3. Brown, "Studying the use of mobile technology" (pp. 3-11)

    • Brown, Green, and Harper (Eds.) present wireless history in terms of the "social, cultural, and interactional aspects of mobile technology." Abrahamson's article was a nice complement to this one, as it provided the (sometimes excruciating) detail behind broad statements made in this article; for example, "This further delay [of mobile phone developments] was caused not so much by technology, but by the regulatory and business decisions made by the government and phone companies." As well, at times, this article provided a simple example of a detailed point of Abrahamson, such as this general observation, "By 1976 in the USA, for example, while 44,000 people had mobile phones there were 20,000 individuals sitting on 5–10-year waiting lists," related to Abrahamson's involved description of the issues around frequency spectrum allocations.

      Toward the end of this article, I found myself thinking about the videophone and the constant rearing of its ugly head only to be hammered down by the masses. I posit that it, yet, will become successful — once the technology and social aspects are eventually addressed. I don't think it will be technologically successful until the "video" part is embedded (or experienced) in the same device as the "audio" part, as well as not being tied to a location in order to connect, and the social part is addressed with regards to a person feeling "presentable" to participate in such a connection, which is more often the case once they are "out and about." Mobile phones, or devices, seem to be evolving to accommodate all of these elements. Also, with the adoption of the technology by younger and younger users, they will not have the preconceived notions of past "That'll-never-work" naysayers.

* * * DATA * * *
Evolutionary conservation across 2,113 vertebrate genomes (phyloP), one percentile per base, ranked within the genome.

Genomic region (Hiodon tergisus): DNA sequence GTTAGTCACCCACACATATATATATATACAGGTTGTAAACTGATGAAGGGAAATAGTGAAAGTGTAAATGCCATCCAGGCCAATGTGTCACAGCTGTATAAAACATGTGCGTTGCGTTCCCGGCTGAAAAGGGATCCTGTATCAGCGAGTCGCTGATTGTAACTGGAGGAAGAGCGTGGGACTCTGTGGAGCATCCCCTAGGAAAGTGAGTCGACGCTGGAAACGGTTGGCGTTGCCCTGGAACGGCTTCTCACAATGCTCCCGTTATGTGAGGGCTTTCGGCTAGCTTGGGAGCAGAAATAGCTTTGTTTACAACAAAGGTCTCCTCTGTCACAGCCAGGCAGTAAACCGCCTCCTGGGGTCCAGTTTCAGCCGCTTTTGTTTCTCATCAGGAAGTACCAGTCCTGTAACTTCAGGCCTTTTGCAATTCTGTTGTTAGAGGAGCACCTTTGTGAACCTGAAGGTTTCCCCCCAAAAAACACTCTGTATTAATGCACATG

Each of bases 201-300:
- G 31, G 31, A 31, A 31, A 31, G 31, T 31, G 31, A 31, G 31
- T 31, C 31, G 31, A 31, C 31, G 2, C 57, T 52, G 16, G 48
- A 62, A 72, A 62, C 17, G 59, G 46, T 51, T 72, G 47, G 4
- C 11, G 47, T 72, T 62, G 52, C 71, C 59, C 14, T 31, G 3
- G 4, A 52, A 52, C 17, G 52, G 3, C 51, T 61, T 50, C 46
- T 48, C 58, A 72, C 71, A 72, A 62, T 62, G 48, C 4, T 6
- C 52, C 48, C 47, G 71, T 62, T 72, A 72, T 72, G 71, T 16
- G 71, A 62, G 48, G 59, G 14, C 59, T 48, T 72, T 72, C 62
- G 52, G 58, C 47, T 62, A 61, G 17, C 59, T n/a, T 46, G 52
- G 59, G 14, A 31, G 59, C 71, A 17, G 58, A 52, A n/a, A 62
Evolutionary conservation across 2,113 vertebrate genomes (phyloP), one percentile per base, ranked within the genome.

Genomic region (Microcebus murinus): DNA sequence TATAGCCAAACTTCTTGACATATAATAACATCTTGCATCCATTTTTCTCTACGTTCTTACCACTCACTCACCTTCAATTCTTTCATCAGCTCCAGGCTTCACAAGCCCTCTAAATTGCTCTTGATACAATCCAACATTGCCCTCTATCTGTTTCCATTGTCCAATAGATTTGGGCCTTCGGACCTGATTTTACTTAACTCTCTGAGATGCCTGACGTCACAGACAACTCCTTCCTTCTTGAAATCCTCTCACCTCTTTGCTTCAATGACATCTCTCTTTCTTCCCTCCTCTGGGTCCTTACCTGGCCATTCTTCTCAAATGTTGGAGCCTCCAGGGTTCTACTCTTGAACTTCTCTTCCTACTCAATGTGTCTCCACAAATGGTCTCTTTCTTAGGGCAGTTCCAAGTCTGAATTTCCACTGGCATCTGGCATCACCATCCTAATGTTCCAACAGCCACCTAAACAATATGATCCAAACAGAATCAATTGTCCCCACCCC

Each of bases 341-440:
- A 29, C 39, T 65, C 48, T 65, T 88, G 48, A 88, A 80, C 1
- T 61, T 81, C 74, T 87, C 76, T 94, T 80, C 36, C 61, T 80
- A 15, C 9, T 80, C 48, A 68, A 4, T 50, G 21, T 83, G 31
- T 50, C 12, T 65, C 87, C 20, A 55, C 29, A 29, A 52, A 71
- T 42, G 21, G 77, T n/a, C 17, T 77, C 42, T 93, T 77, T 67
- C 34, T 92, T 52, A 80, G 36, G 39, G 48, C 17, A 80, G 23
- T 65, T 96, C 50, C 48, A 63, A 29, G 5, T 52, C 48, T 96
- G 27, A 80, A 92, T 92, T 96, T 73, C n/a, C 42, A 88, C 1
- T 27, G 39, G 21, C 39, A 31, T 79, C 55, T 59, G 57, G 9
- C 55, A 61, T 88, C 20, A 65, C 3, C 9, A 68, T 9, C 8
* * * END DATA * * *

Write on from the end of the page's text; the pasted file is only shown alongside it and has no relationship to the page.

4. Farley, "Mobile telephone history" (pp. 22-34)

    • Farley's article provided the most "timeline-like" account of the history of wireless communications. The strength of his article lies in its more "layman" description (specifically in the "early years") of the technological developments, his integration of global developments into our history, and his expanded coverage of "modern" history.

      I particularly liked his paragraph on the failure of satellite service, as it was the only failure I remember being discussed in such specific terms — what technology failed, why it failed, what investor lost the most, and what's become of it (i.e., "...satellite telephone service remains a niche market to this day").

      It's arguable that this article might be "less scholarly," as it is not rife with citations. This, however, is what makes it more accessible. In any case, it is well-written, and does not seem to be biased toward any particular company or technology.

Tonight, STC presented "675 Survivors" (a program I thought of, developed, and organized), to this semester's ENG 675 students. ENG 675 is the "capstone" course in which you use everything you've learned in the Master of Science in Technical Communication to do a project that you "defend" at the end of the semester. This "defense" is in lieu of doing a thesis.